Wednesday, May 13, 2009

Dumbo Octopus.

Yes, this is named after Dumbo the Elephant. It's got 2 big fins that look like elephant ears to help it move through the water -- making it look like it's flapping its wings like Dumbo to fly!

They are deep ocean octopuses and are found at depths of over a 1 mile. Which is why, unlike other octopus species, they lack color most of the time. No need for it when nothing can see you anyway.

Here's an HD video of one swimming around. And somebody thought it'd be cool to pretend like it's a ballet, so please excuse that tackiness.

Satanic Leaf-Tailed Gecko.

I'll admit, this one's a little freaky. Still, very cool. They are endemic to Madagascar and are sometimes called the "fantastic leaf-tailed gecko" or the "eyelash leaf-tailed gecko."

As you can see from the 2nd picture - they come in a variety of shades and have incredible camouflage. To the point that sometimes even the leaf-shaped tail has veins to look even more like a decaying leaf. It's surprisingly also one of the most threatened illegally traded animals in the world. So, don't buy one if you see it. You'll know it might be one because you'll have to buy them in a black market. At which point you might figure most purchases might not be legal and sketchy at best.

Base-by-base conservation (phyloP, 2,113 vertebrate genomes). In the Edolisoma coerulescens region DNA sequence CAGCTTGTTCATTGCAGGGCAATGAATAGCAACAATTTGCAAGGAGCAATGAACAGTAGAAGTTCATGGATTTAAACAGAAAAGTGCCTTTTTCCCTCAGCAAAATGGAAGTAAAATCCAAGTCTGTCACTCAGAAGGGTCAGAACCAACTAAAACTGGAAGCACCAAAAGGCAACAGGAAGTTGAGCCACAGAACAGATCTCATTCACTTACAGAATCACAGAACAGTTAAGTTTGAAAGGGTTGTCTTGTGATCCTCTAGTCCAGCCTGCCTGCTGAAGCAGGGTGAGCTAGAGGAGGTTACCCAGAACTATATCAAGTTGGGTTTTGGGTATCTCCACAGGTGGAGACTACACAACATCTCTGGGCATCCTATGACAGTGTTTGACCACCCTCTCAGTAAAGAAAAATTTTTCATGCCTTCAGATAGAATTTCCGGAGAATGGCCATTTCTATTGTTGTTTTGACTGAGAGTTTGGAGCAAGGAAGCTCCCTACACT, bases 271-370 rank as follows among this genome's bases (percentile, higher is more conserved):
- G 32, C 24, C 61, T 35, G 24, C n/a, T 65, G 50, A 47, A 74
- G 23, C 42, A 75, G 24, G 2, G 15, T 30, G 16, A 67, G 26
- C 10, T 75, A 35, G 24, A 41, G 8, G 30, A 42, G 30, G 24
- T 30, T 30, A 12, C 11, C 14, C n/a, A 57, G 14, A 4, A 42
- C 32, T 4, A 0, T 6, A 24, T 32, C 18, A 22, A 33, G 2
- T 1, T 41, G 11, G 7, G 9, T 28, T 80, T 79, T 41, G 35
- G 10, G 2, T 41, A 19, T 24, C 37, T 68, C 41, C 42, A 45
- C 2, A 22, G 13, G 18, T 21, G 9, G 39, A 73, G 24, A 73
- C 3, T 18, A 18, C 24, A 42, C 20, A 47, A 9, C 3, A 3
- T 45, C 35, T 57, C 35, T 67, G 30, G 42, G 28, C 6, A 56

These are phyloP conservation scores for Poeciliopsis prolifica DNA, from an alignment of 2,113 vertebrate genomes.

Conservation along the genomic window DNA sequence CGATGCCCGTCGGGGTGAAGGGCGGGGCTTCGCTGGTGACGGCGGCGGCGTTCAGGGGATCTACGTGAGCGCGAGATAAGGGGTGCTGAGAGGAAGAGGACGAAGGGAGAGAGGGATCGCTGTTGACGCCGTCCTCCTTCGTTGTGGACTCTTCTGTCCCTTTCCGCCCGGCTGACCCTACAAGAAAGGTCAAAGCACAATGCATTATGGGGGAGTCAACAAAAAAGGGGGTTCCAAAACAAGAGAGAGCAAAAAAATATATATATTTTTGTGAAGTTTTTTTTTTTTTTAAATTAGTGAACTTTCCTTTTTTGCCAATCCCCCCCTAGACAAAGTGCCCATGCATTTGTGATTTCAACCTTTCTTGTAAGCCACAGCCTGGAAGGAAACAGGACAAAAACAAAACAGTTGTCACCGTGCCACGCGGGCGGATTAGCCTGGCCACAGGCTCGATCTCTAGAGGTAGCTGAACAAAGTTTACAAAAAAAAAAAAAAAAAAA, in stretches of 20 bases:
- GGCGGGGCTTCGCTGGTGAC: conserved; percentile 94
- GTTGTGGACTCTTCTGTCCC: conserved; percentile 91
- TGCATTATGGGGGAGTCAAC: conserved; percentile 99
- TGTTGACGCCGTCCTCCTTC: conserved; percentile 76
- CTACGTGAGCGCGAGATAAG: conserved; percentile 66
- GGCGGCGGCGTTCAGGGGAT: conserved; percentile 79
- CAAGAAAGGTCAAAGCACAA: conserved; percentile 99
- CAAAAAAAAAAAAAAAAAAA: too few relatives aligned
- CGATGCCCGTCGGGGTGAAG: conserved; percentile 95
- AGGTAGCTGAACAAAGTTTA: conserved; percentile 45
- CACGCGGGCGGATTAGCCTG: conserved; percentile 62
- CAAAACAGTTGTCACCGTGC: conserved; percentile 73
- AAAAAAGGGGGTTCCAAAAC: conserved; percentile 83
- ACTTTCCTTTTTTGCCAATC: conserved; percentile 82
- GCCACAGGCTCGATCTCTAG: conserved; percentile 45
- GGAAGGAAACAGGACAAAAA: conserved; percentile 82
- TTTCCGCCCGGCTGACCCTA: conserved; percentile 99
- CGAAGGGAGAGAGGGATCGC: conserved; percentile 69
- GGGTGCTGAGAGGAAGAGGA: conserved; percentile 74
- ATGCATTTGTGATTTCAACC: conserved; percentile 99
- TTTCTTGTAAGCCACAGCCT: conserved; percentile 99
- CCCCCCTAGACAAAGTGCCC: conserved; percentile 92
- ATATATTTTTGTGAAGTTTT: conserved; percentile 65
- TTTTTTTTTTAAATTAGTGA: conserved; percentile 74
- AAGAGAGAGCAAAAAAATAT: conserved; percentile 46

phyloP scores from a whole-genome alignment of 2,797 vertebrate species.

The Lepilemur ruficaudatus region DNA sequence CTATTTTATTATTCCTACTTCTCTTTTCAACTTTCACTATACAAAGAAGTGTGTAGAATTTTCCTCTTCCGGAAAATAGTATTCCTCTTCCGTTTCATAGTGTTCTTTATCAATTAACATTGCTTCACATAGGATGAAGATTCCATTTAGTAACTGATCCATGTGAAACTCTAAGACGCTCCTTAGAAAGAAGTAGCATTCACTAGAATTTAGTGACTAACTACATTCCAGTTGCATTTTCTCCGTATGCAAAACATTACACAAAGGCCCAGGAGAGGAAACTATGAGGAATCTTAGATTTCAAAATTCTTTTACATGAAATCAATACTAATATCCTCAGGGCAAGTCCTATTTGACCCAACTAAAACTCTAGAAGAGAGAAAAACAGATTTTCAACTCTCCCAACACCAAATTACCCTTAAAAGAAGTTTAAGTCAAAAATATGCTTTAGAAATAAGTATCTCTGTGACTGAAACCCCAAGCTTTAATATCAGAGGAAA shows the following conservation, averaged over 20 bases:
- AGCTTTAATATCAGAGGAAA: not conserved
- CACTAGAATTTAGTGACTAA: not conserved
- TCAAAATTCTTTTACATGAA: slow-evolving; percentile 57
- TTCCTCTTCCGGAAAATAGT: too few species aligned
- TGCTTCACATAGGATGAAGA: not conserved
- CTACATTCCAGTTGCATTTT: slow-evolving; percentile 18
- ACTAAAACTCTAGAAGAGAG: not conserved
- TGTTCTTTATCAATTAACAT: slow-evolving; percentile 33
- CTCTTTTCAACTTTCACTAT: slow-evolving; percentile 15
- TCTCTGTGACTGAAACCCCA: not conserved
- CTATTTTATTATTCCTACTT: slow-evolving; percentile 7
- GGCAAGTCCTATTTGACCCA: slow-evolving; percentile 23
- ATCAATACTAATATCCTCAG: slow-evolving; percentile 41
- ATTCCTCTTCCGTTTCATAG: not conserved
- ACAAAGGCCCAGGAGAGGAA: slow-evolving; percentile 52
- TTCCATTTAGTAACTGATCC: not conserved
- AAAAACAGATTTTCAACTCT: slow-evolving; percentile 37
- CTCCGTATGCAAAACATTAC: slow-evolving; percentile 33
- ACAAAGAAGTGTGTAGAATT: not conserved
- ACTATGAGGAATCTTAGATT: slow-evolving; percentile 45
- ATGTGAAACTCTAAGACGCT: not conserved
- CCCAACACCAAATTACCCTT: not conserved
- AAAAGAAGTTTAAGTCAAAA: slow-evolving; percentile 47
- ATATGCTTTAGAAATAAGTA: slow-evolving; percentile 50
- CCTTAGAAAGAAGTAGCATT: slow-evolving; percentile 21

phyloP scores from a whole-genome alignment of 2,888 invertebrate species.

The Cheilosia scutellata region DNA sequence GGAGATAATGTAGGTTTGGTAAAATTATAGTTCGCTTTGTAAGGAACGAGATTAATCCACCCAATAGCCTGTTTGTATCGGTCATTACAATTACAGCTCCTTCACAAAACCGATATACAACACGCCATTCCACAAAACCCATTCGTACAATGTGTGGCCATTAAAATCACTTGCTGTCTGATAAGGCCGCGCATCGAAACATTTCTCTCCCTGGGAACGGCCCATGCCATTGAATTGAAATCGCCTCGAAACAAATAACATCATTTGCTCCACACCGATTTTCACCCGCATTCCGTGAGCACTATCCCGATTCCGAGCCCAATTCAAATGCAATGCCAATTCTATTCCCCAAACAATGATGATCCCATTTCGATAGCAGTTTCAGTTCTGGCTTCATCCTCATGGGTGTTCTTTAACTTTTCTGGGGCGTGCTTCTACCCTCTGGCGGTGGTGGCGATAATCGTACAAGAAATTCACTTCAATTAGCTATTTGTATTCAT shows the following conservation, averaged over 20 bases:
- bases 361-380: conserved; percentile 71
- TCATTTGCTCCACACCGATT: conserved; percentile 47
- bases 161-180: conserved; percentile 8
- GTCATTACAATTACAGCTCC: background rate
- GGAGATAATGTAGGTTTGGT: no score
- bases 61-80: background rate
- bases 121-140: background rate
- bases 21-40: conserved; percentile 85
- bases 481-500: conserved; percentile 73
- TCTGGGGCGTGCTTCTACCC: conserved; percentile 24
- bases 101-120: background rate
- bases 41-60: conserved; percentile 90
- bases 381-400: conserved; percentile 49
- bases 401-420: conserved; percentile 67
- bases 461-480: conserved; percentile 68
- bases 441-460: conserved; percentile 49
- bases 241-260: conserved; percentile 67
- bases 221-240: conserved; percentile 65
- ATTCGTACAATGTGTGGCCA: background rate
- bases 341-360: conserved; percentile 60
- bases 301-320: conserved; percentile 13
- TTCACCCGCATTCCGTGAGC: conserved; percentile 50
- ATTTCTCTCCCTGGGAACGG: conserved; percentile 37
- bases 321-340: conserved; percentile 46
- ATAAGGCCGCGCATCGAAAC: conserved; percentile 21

Tuesday, May 12, 2009


Also known as the Tazmanian Tiger, the thylacine is now extinct. Until several thousands of years ago, they were also on Australia, but died out and could only be found in Tazmania until recently.

Though it has the name "tiger" it is not actually related. It's a marsupial -- more closely related to tazmanian devils and numbats (I'll post about these soon). It happens to have developed the tiger stripes independent of the cat family. Coincidentally, thylacines also played a lot of the same ecological roles as the cats (for example, being an apex predator). Also as a result of convergent evolution, it has many similarities to species in the canine family.

They ate wallabies, kangaroos, wombats, and the now extinct, Tazmanian emu.

The last known ones were in captivity in the 1930s -- and many believe there might still be a couple out there somewhere. So though it would be illegal to capture one even if you could find one (trapping laws), you can apparently get up to $3 million in rewards. So, next time you're in Tazmania, be sure to bring your thylacine trap if you're strapped for cash. But be careful, since it's illegal, you might have to go to jail. You win some, you lose some.

They are also on the Tazmanian coat of arms.

Here's a video of the last known thylacine: